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“How’s this going to work?” my mom asked me at the start line of the Firecracker 5K in Haddon Heights, N.J., on Thursday.
“I’m going to tail you at first to figure out your pace, and we’ll see from there,” I said.
This wasn’t the first time I’d run this Fourth of July race with my mother, Mary Miller. That was in 2013, when she was 58. I had just finished my third marathon, and was recovering from tendinitis in my foot. So for that 2013 race, I walked next to her, turning every once in a while to make sure that the police car that marked the end of the pack was not going to pass us.
The first time she ran a 5K, she had finished last, and I’d had to beg the race timer to keep the clock going because I knew she was still out there.
My mom had always been an athletic person, swimming and biking along with her four kids and then on her own when we grew up and moved out, but running came later in life for her.
She graduated from high school in June 1972, the same month that Title IX, the federal law that opened the door to girls’ sports, was enacted. She said she liked running in gym class, and was pretty good, but her school didn’t offer women’s cross country or track.
I, on the other hand, played on my first team sport when I was 4 years old. I was captain of my high school softball team, and no one questioned that girls’ sports deserved to be funded.
I started running in 2006 for an article assignment. My mom was on the sidelines of my first 5K, just as she was there at the marathon I’d run before our first Fourth of July race.
After watching for years, my mother decided that she wanted to do triathlons, and in 2013 she hired a running coach. “I could not do a triathlon without learning how to run,” she said. “Running was the missing key.”
Since then, she’s completed six triathlons, a half marathon, and too many 10 milers, 10Ks and 5Ks to count. She’s lost 50 pounds.
This fall, at 64, she’ll face her biggest challenge yet: the New York City Marathon. I’m running with her, and we want to prepare by doing some races together, which is why we lined up together at the start line of the 5K on Thursday.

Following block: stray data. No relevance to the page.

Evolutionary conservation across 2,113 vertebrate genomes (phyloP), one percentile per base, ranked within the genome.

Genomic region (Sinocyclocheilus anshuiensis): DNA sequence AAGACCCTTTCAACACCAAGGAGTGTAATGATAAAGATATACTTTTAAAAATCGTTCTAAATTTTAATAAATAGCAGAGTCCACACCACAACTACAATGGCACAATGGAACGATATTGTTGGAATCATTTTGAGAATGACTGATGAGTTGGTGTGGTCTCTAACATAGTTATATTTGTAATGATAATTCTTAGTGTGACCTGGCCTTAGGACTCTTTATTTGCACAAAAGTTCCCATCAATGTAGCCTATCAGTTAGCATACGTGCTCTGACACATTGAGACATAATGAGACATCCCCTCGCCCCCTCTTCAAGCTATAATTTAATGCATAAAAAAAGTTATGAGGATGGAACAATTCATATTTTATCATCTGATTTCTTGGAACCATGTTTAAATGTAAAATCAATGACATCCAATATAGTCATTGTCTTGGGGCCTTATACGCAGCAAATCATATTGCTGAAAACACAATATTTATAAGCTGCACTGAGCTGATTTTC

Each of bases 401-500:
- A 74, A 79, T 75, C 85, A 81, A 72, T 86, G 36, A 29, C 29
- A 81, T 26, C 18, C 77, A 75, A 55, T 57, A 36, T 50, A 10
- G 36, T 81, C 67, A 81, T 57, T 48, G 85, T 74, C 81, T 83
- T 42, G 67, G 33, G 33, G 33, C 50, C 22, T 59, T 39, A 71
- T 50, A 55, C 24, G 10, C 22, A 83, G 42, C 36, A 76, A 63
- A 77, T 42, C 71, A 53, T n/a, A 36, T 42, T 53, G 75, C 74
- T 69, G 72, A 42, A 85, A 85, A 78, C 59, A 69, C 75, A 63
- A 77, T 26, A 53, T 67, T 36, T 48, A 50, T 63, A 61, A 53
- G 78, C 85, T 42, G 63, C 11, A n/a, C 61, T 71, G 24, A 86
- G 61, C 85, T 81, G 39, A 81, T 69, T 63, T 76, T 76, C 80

After an initial surge of people running by themselves, with dogs or with strollers, my mother settled into a pace, and I pulled up next to her. I talked about everything and anything: What color should our shirts be for the marathon? Should we just do our names or have my brother design a logo? What did she want to have with burgers tonight?
“Do you want me to shut up?” I asked as we finished the first mile.
“What? No,” she said.
My mom trained through this past winter while I was sidelined with a stress fracture. Her longest run so far this year has been 11 miles. My longest since I returned was four. Still, I’m faster than she is, and as she slowed her pace uphill, I walked.
“Do I offend you by walking?” I asked.
“Jennifer,” she huffed. “You have got to stop apologizing.”
The temperature was in the 80s at the beginning of the race, and was getting worse. We ran from shady spot to shady spot, and hit every sprinkler spectators had set up along the way. With a half mile to go, I looked over at my mom. She was doing fine. I turned to look over my shoulder: no police car marking the end of the pack that I could see.
In 2013, she ran and I walked this 5K in 45 minutes, 40 seconds. This year, we did it in 40 minutes, 57 seconds. She finished second in her age group.
The New York City Marathon is on Nov. 3. Once a month, I’ll update you on how we’re doing. For the most part, we’re training separately — I plan to do a few trail races this summer, and my mom is focusing solely on this — but we’ll be doing a few long runs together, including the New York Road Runners’ New York City Marathon Training Series 18 Miler in September.
Have you trained with a relative or friend? Let me know — I’m at @byjenamiller on Twitter.
Stay tuned and run well!
Jen A. Miller is the author of “Running: A Love Story.”
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